On February 28, Kunik wrote a memorandum to Joseph Daddona, the mayor of Allentown, recommending that Holder be terminated for violating the residency ordinance. In the memo, Kunik outlined the reasons why he believed Holder did not live in Allentown. The Allentown phone number listed in Holder's personnel file belonged to an Allentown Real Estate agent. The Post Office did not deliver Holder's mail at the Allentown address. The electricity company had no record of service to Holder at the Allentown address. Holder was not registered to vote in Allentown, and the registrations for his two automobiles carried a Bethlehem address.
On March 5, Kunik wrote to Holder, stating that based on the February 26 interview, and based on a subsequent investigation, the city had determined that Holder was in violation of the residency ordinance. The letter concluded by informing Holder that he was being suspended without pay effective immediately. On March 9, Wilson, the city's personnel manager, wrote to Holder, confirming an earlier telephone conversation that Holder would continue working for the city until March 28, 1990. On March 28, Holder resigned his job of systems analyst with the city.
On May 6, 1991, Holder brought this action, pursuant to 42 U.S.C. § 1983, in the district court for the Eastern District of Pennsylvania against the City of Allentown and the following officials of the city in their official and individual capacities: Emma Tropiano, Benjamin Howells, Joseph Daddona, Charles Wilson, and Howard Kunik. Holder claimed that defendants had violated his freedom of speech, freedom of association, due process and equal protection rights under the First, Fifth and Fourteenth Amendments of the United States Constitution. Holder requested in the form of relief: reinstatement, compensatory damages, punitive damages against all defendants, including the city of Allentown, and attorneys' fees.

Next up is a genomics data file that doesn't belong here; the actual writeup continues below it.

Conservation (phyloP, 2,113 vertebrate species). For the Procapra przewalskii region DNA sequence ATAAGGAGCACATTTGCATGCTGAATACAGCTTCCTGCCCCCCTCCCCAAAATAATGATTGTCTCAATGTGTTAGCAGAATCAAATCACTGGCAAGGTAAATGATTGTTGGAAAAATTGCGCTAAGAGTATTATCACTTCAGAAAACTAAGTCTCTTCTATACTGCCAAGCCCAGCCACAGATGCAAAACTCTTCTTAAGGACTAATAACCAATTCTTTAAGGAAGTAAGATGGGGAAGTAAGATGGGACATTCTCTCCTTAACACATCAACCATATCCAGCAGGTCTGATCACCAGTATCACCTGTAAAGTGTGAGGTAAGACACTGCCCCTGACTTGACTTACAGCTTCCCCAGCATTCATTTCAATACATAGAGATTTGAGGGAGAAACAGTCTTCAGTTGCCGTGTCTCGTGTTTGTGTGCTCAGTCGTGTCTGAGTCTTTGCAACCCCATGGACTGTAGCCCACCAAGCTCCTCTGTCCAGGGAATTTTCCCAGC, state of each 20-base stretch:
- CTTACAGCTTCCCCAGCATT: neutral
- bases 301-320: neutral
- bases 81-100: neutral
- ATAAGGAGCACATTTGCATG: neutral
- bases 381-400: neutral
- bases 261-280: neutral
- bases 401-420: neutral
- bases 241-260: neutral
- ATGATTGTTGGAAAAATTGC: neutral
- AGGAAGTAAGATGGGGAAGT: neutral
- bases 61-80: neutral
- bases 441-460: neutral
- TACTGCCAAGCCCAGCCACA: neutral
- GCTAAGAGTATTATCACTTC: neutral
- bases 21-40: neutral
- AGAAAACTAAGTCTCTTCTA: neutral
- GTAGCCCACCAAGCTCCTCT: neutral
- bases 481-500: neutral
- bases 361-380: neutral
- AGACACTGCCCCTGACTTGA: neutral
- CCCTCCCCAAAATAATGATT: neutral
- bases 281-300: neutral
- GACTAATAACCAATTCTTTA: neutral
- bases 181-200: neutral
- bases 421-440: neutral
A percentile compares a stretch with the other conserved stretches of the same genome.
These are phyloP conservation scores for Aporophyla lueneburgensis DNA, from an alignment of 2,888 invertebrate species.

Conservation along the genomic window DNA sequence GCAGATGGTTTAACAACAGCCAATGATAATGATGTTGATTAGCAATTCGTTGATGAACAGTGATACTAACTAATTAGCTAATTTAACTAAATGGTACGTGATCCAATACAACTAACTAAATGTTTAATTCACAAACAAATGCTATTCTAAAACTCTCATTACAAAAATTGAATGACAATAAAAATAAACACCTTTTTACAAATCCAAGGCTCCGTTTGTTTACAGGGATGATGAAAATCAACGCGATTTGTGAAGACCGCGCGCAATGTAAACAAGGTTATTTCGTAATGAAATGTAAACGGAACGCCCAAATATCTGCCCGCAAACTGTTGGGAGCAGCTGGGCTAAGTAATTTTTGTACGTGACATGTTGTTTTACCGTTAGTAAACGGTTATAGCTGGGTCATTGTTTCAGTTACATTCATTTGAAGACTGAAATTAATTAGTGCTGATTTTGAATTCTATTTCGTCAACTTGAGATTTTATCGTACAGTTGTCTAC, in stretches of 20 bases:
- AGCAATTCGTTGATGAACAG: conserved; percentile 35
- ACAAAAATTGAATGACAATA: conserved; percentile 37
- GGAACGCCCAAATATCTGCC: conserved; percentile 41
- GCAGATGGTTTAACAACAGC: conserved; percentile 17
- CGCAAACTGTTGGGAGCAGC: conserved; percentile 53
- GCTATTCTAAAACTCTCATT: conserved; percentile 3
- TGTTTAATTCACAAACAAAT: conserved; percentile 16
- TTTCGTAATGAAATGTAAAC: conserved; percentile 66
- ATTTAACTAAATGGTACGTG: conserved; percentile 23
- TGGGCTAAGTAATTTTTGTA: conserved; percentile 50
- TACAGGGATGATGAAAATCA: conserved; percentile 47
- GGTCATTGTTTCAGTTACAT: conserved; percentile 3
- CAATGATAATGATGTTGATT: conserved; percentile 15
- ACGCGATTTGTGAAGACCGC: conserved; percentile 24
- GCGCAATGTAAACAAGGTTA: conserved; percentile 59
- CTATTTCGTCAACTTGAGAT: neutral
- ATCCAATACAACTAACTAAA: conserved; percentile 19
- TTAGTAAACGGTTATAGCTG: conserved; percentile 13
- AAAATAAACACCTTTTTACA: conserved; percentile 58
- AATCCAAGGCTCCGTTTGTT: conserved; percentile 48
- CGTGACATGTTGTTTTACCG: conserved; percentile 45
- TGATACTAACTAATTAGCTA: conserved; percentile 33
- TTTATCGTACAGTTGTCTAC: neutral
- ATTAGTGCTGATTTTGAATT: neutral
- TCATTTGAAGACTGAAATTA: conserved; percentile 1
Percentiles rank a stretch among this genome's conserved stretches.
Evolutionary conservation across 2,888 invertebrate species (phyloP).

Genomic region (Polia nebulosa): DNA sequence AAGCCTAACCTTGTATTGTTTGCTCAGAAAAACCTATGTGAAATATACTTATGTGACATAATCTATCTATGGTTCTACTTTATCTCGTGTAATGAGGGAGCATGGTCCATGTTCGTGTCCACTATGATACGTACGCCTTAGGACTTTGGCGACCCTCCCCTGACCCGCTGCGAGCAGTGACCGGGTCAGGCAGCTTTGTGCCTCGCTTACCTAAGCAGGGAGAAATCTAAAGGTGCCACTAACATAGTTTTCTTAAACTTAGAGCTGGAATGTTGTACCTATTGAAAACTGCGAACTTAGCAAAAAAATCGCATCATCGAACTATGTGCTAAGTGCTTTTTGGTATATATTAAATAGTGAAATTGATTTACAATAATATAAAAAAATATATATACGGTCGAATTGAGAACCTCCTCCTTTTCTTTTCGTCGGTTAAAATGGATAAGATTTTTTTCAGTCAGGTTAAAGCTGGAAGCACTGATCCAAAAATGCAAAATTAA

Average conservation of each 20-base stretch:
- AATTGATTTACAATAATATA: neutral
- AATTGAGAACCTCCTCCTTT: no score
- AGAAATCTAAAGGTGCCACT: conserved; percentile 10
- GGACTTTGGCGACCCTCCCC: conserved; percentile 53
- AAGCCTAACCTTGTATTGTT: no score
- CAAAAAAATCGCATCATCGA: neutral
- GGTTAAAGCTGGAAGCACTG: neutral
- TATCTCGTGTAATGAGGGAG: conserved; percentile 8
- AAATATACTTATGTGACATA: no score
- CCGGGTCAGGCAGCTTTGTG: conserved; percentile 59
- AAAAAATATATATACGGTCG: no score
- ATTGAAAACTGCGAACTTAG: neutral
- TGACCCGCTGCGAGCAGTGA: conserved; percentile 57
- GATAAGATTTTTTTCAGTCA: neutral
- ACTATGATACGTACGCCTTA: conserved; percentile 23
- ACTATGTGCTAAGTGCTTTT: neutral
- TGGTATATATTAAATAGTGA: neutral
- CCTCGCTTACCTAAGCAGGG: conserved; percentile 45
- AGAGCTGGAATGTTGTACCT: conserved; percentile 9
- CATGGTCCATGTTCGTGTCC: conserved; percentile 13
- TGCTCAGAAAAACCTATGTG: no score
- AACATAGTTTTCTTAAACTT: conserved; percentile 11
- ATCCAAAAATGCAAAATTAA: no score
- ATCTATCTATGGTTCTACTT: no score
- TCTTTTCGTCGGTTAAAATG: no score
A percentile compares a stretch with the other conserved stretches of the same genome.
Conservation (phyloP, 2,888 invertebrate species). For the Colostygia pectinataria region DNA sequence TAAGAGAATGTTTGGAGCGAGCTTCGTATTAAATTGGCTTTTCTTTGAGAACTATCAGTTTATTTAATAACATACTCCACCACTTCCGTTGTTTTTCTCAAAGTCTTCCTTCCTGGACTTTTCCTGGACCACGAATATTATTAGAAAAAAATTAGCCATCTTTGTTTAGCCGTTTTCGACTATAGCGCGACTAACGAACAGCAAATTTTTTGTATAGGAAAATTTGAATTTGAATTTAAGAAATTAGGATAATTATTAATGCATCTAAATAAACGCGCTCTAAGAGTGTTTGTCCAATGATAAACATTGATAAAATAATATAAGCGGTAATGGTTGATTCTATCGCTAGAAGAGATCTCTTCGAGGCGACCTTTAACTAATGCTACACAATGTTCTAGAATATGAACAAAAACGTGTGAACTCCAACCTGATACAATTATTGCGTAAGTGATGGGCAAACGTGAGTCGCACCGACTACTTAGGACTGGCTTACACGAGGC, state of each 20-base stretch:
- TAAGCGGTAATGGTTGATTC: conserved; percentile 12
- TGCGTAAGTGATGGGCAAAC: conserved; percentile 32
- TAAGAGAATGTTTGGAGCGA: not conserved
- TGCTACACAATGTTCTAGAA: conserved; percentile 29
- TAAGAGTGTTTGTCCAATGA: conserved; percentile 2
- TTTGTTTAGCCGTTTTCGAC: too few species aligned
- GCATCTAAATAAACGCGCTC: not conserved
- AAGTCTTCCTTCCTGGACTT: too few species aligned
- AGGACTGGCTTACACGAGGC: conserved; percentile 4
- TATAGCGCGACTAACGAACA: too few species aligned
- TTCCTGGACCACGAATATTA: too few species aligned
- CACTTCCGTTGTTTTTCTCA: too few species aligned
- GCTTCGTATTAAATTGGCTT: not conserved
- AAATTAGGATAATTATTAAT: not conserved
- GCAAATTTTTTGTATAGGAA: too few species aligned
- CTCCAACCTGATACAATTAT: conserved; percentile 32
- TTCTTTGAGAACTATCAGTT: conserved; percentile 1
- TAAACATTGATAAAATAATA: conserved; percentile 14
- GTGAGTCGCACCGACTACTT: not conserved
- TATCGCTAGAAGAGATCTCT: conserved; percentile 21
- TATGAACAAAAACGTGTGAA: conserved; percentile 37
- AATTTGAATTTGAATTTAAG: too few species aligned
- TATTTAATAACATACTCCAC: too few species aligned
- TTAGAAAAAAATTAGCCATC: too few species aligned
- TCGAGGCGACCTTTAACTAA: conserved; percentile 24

On April 24, 1991, the district court dismissed Holder's due process and equal protection claims and struck down Holder's claim of punitive damages against the city. As to Holder's remaining freedom of speech and freedom of association claims, the court found that the complaint did not state claims upon which relief could be granted. However, in lieu of dismissal, the court granted Holder leave to file an amended complaint.
On May 6, 1991, Holder filed an amended complaint. Holder maintained in his amended complaint that individual defendants, Howells, Tropiano, Kunik, Wilson and Daddona conspired to fire him in retaliation for writing the letter to the editor. According to the amended complaint, during the period from 1985 to 1990, when Holder was employed by Allentown, no other employee had been terminated or forced to resign for violating the residency ordinance. Moreover, the amended complaint maintained that during the period from 1976 to 1990, "officials of the City of Allentown, including Defendant Daddona, have known and/or permitted city employees other than plaintiff, to reside outside the City limits in violation of the residency ordinance."
Holder asserted three distinct claims in the amended complaint: 1) that defendants violated his freedom of speech rights because he was terminated not for violating...